Mangalore Muslim student beaten
Muslim student Mohammed Riyaz (far left) was allegedly beaten for posing with female Hindu classmates in this photo. Twitter

A Muslim student was brutally beaten by a vigilante group for posing for a photo with a group of girls believed to be Hindu, police in southern India have said.

Mohammed Riyaz, 20, was attacked after an image of him posing with two other boys and five of their female classmates at a college in Surathkal, near the southwestern city Mangalore, was circulated online.

According to news site The News Minute, Riyaz is seen sitting on the far left of the group in the photo while one of his friends, Mohammed Swali, lies on the girls' laps.

The snap was reportedly posted on Facebook with the caption: "Hindu Girls Muslim Boy" and soon went viral through messaging app WhatsApp.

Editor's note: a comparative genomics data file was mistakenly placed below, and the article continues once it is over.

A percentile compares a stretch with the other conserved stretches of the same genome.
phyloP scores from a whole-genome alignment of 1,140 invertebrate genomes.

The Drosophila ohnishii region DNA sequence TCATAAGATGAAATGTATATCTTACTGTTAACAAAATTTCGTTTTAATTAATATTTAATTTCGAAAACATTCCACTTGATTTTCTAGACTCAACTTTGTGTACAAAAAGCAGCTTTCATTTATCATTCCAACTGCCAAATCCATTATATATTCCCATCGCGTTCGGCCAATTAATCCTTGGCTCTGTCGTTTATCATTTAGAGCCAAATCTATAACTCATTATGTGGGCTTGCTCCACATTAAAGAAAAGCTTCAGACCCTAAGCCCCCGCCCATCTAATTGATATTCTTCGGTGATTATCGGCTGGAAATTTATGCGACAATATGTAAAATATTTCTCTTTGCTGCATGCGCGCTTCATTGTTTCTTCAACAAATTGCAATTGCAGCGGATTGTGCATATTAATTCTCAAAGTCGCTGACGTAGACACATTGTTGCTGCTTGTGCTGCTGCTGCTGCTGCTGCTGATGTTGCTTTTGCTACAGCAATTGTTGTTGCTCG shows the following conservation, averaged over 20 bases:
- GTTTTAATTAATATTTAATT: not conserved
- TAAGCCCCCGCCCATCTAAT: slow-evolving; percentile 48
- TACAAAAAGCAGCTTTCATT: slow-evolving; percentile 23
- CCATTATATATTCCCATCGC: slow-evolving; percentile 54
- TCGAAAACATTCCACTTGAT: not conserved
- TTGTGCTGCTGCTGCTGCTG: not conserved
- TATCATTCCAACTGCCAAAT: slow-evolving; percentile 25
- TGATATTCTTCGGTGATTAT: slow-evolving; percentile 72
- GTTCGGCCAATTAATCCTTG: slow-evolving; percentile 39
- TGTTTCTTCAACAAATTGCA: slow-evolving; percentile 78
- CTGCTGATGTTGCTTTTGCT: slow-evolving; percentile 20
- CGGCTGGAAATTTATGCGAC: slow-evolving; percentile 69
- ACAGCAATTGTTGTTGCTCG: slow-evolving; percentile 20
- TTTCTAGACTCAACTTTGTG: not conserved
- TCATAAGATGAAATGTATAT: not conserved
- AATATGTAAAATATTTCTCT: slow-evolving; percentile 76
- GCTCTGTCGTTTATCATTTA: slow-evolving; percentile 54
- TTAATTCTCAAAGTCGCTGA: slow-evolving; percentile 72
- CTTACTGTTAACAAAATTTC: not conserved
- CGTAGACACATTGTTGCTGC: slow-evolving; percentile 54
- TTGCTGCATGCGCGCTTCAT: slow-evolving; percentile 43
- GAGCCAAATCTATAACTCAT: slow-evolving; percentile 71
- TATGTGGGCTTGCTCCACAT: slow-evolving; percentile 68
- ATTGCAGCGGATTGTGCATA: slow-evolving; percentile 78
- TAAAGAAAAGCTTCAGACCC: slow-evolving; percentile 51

This display of affection between students of a different sex and religion outraged a local Hindu gang, which decided to punish the young men for what they perceived as an immoral behaviour.

"After the photograph was circulated on social media sites, a vigilante group got other students from the college to identify the deviant youth and on learning that he was probably a Muslim, decided to attack him," police assistant commissioner Ravi Kumar told The Indian Express.

As they failed to locate Swali, the right-wing vigilantes turned on Riyaz. The group of up to 10 men abducted him from his home, drove him to a secluded area and beat him with wooden sticks.

The student's parents filed a complaint with local police who have arrested two of his alleged attackers.

Riyaz, who is recovering in a local hospital from the injuries sustained in the beating is now also facing suspension from college.

Swali and the five girls in the photo have already been barred from class for defying a ban on using mobile phones on campus, according to The Indian Express.

Govinda Dasa College principal Professor K Rajamohan Rao told the newspaper they were waiting for Riyaz to leave hospital before making a decision on his case.

Public contact between men and women is taboo in conservative parts of India, where relations between different religious groups have been historically turbulent.